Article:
A Simulation-Based Framework for Studying CDPS-Based Distributed Sensor Interpretation and Distributed Diagnosis

This project is now part of the NSF-funded project: Formalizing Distributed Search in Cooperative Distributed Problem-Solving Systems


The growth in computer networks has created the potential to harness a great deal of computing power, but new models of distributed computing are often required. Cooperative distributed problem solving (CDPS) is the subfield of multi-agent systems (MAS) that is concerned with how large-scale problems can be solved using a network of intelligent agents working together. Currently, it is difficult to build CDPS systems for real-world applications because the relationship between the characteristics of a domain, the strategies used by agents, and the performance of the distributed system is not well understood.

We have developed a simulation-based anaylsis system to help improve our understanding of these issues. Initially, research with this system is focusing on CDPS-based distributed sensor interpretation (DSI) and distributed diagnosis (DD). To demonstrate the kind of results that can be obtained, we have investigated the effect that the monotonicity of a domain has on the performance of a potentially very efficient strategy for CDPS-based DSI/DD. This strategy, which we have dubbed the consistent local solutions strategy, can limit communications among the agents because it focuses on the use of local agent solutions in arriving at global solutions. We had previously conjectured that the reason this type of strategy has performed well in previous systems was that many DSI/DD domains are what we termed nearly monotonic. Our initial work with the framework provides quantitative results that relate domain monotonicity to the performance of "local solutions strategies." A key finding is that the performance of these strategies is strongly dependent on the fraction of the data (relevant to its interpretation subproblem) that each agent receives---unless the domain is highly monotonic. This has important implications for the design of DSI/DD systems using local solutions strategies. While the work confirms that many DSI/DD domains are ``nearly monotonic'' according to our earlier definitions, it also shows other measures of domain monotonicity that correlate much better with system performance.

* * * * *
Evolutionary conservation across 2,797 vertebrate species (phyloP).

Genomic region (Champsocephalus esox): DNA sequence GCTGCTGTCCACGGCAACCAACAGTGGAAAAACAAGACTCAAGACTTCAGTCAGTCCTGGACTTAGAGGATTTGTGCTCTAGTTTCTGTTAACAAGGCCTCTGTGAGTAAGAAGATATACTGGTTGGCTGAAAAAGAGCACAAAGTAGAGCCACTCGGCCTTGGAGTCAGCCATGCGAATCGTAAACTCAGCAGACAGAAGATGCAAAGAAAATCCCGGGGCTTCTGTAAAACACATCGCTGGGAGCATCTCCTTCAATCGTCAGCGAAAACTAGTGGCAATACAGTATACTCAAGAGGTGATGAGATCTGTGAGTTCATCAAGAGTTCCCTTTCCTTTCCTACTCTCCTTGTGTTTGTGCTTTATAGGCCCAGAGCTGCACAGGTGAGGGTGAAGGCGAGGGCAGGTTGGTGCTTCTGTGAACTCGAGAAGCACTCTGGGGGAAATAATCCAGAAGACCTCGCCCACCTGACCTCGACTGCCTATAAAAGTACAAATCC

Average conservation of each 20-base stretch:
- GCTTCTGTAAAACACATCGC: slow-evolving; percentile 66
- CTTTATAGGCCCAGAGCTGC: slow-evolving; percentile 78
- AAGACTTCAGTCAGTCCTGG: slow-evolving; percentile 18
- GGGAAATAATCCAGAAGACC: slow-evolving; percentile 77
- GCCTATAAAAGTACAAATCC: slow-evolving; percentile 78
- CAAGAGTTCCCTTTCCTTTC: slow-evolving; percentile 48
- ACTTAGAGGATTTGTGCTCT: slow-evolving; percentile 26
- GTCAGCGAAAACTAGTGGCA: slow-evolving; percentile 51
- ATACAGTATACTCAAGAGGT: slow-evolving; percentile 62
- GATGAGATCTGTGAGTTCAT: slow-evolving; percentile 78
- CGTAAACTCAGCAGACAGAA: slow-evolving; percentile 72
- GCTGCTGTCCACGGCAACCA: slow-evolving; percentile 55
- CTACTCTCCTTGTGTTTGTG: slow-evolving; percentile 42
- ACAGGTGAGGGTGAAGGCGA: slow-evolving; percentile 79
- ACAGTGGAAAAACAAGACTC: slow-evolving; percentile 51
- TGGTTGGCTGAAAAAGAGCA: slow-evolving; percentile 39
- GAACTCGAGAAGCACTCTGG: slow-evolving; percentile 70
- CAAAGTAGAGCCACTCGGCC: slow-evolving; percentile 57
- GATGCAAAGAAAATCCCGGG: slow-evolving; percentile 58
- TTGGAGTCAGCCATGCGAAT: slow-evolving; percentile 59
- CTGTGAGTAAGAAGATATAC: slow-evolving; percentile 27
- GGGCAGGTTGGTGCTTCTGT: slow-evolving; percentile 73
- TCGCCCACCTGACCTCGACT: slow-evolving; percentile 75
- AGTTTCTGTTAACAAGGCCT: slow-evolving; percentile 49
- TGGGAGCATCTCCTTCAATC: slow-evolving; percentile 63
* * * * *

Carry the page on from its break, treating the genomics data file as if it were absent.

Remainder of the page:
Relevant publications

"Domain Monotonicity and the Performance of Local Solutions Strategies for CDPS-based Distributed Sensor Interpretation and Distributed Diagnosis," N. Carver and V. Lesser, Technical Report 2000-01, Computer Science Dept., Southern Illinois University, April 2000 (also currently under review).
Available as: gzipped Postscript or PDF.

"Nearly Monotonic Problems: A Key to Effective FA/C Distributed Sensor Interpretation?" N. Carver, V. Lesser, and R. Whitehair, Proceedings of AAAI-96, August 1996 (Copyright AAAI).

Norman Carver's home page.